An EU report calls for member states to prevent support for the settlement enterprise.
An internal report issued by the EU recommends that member states completely prevent financial transactions that support settlement activity in Judea and Samaria. The report, entitled “Jerusalem 2012,” was compiled by the heads of European Union missions to Jerusalem and Ramallah.
According to the report, Israel’s construction in the southern neighborhoods of Jerusalem is the greatest threat to the two-state solution and defines it as “systematic, deliberate and provocative.”
The report notes three neighborhoods specifically: Har Homa, Gilo and Givat Hamatos, warning that if construction there continues at the present rate, it may create by the end of this year a buffer zone between East Jerusalem and Bethlehem. The report argues that such a buffer, when completed, would make it difficult to implement the two-state solution, and might mean its demise altogether.
Israel’s relations with the 27-member EU have been extremely tense in recent months, as the European organization has been voicing its discontent over a long list of Israeli construction programs involving construction of at least 5,000 new homes in and around East Jerusalem.
The EU is Israel’s largest import and export market, and should it implement punitive trade sanctions it would affect the already stumbling economy of the Jewish State.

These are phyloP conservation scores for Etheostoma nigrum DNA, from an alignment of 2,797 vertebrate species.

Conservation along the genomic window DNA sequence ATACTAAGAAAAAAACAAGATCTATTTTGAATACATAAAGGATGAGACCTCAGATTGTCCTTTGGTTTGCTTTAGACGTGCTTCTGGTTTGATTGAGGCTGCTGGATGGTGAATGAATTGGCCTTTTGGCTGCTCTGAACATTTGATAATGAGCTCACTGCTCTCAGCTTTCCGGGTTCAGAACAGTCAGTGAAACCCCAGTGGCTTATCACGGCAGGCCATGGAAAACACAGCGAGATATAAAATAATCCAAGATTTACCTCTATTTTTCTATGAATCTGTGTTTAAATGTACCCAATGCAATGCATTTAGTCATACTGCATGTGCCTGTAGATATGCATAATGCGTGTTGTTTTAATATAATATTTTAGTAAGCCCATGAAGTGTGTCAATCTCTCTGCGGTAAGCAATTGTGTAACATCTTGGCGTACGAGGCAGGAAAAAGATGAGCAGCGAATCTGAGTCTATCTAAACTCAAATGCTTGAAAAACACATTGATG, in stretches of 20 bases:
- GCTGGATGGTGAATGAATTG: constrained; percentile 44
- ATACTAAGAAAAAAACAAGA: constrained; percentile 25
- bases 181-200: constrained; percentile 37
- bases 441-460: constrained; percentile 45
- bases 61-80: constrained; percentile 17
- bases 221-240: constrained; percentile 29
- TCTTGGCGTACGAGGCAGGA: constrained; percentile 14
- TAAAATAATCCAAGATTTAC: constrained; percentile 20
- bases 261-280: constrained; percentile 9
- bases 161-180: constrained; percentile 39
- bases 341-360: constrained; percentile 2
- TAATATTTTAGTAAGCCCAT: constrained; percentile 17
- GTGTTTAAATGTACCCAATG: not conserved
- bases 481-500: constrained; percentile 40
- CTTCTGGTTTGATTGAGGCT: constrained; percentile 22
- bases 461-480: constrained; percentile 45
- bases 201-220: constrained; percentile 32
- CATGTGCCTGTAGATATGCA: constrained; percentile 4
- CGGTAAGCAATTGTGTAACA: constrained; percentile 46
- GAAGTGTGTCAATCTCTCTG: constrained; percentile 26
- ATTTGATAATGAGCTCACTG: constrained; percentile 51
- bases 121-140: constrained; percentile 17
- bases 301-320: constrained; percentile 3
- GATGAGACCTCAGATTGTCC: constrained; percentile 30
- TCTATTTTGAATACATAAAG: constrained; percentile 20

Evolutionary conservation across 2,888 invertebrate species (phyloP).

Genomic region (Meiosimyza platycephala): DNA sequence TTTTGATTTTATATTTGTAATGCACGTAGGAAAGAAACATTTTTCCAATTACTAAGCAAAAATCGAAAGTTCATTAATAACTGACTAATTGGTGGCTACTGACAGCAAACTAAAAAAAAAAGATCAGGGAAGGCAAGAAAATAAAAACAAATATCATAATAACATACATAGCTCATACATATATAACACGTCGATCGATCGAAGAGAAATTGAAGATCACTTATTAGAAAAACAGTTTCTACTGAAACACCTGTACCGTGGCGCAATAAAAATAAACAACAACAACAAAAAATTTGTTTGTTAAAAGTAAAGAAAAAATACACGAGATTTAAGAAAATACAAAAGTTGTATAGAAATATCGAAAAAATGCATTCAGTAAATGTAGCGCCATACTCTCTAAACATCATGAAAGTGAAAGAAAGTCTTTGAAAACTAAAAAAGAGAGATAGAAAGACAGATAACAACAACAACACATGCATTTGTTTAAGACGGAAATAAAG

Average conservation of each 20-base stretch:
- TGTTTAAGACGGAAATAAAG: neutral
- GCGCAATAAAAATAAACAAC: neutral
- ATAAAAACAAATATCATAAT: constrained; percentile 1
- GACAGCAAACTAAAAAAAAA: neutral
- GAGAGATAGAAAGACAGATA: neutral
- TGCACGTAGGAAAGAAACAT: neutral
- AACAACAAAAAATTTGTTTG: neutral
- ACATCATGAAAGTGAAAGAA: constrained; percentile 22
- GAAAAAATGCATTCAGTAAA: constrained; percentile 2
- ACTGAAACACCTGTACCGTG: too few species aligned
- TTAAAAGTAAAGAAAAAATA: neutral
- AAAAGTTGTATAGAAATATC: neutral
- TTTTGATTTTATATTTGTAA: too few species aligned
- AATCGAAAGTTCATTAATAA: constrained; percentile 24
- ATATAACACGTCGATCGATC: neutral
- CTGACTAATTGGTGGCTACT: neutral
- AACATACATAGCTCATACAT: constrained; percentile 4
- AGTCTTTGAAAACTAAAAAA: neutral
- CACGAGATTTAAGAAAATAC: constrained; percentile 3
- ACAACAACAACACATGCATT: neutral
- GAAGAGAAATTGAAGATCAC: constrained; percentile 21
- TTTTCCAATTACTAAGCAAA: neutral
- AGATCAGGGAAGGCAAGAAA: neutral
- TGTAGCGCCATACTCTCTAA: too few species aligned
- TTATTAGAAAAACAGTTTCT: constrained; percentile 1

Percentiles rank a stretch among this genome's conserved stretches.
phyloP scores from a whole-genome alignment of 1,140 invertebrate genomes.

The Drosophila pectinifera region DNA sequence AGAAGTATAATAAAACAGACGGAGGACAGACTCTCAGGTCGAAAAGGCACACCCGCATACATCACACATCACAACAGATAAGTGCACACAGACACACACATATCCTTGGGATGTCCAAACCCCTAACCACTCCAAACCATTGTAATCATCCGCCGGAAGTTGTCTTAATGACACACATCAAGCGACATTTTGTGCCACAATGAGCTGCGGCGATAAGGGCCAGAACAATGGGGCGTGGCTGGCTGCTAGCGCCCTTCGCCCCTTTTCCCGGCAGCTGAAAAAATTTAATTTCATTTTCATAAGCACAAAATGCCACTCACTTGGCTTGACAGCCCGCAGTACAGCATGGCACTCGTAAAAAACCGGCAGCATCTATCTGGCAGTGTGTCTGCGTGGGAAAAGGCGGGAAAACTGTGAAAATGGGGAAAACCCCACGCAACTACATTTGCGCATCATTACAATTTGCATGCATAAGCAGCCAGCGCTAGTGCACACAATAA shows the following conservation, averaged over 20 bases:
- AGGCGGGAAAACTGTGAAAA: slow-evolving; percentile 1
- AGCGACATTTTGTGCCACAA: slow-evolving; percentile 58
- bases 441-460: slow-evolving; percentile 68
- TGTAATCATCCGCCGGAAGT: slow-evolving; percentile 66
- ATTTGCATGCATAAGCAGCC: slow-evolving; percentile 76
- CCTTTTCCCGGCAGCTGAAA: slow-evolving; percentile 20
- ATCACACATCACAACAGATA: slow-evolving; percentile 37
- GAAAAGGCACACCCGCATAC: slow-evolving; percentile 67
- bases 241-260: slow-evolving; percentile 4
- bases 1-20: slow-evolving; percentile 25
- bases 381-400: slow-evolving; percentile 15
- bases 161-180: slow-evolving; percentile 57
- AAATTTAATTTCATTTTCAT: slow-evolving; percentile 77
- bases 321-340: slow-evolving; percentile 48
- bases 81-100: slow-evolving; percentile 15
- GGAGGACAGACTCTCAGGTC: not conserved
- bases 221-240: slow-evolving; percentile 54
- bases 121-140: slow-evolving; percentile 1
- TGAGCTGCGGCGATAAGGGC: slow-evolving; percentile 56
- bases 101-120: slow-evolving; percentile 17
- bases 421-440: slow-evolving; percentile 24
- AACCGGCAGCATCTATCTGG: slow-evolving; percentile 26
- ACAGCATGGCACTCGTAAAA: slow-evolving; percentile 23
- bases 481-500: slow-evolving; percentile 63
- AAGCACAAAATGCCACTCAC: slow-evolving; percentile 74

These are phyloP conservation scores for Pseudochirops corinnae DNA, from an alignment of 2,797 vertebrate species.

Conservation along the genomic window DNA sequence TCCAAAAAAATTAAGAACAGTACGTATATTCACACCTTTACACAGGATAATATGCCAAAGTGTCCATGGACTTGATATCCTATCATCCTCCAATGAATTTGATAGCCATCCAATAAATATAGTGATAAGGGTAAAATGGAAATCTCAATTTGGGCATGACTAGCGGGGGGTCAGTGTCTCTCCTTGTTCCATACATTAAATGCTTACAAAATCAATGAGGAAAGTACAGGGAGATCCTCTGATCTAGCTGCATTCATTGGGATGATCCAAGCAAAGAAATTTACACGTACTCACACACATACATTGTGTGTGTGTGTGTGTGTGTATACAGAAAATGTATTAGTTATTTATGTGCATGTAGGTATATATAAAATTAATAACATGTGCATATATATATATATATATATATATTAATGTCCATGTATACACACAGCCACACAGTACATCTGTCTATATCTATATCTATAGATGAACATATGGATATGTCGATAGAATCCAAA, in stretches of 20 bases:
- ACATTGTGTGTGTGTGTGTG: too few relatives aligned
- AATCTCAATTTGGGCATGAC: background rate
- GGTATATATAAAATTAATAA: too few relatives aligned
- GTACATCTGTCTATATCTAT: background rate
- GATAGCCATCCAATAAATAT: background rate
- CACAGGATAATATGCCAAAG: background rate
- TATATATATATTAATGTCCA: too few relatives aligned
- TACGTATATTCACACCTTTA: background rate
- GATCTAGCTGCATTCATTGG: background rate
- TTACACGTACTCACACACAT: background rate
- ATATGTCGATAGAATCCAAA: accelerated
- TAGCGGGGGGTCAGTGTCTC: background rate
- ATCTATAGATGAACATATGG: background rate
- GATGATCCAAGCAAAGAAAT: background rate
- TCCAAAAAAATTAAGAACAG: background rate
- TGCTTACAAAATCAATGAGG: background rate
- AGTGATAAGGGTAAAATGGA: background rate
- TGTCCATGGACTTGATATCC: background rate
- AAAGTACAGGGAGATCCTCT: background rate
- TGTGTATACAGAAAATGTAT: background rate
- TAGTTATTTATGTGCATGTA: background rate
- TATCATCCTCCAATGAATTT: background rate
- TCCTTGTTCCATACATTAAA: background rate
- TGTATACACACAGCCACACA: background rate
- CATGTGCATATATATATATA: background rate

According to the report, tenders were issued for 2,366 new units in 2012, which was “more than twice” the total number issued over the preceding three years—only 1,145, the report said.
Most of them were for construction in Har Homa, “significantly expanding the existing footprint of the settlement’s built-up area.”
Israel liberated East Jerusalem during the 1967 Six Day War and later annexed it, a move which is yet to be recognized by the international community. In fact, most Western countries, including most notably the U.S., don’t even fully recognize West Jerusalem, within the 1949 armistice “green line,” as Israel’s capital—preferring to keep their embassies in Tel Aviv.
Israel officially considers all of Jerusalem its “eternal, undivided” capital and rejects the view that construction in the eastern sector as settlement building.
But since the Palestinians want East Jerusalem to become the capital of their state, they— along with many in the international community—consider settlement construction in East Jerusalem and Judea and Samaria to be equally illegal.
This is born by an erroneous reading of the Geneva Convention Rule 130: “States may not deport or transfer parts of their own civilian population into a territory they occupy.” Technically speaking, the area formerly known as “West Bank” was never recognized widely as belonging to the state of Jordan, whose army occupied it in 1948. Since the area remained as a no man’s land until 1967, Israel’s taking of it did not constitute an occupation.
U.S. official policy refers to the area, as well as to Gaza, as “disputed territories.”
“If the implementation of the current Israeli policy regarding the city continues, particularly settlement activity, the prospect of Jerusalem as a future capital of two states — Israel and Palestine — becomes practically unworkable,” the EU report’s executive summary said. “This threatens to make the two-state solution impossible.”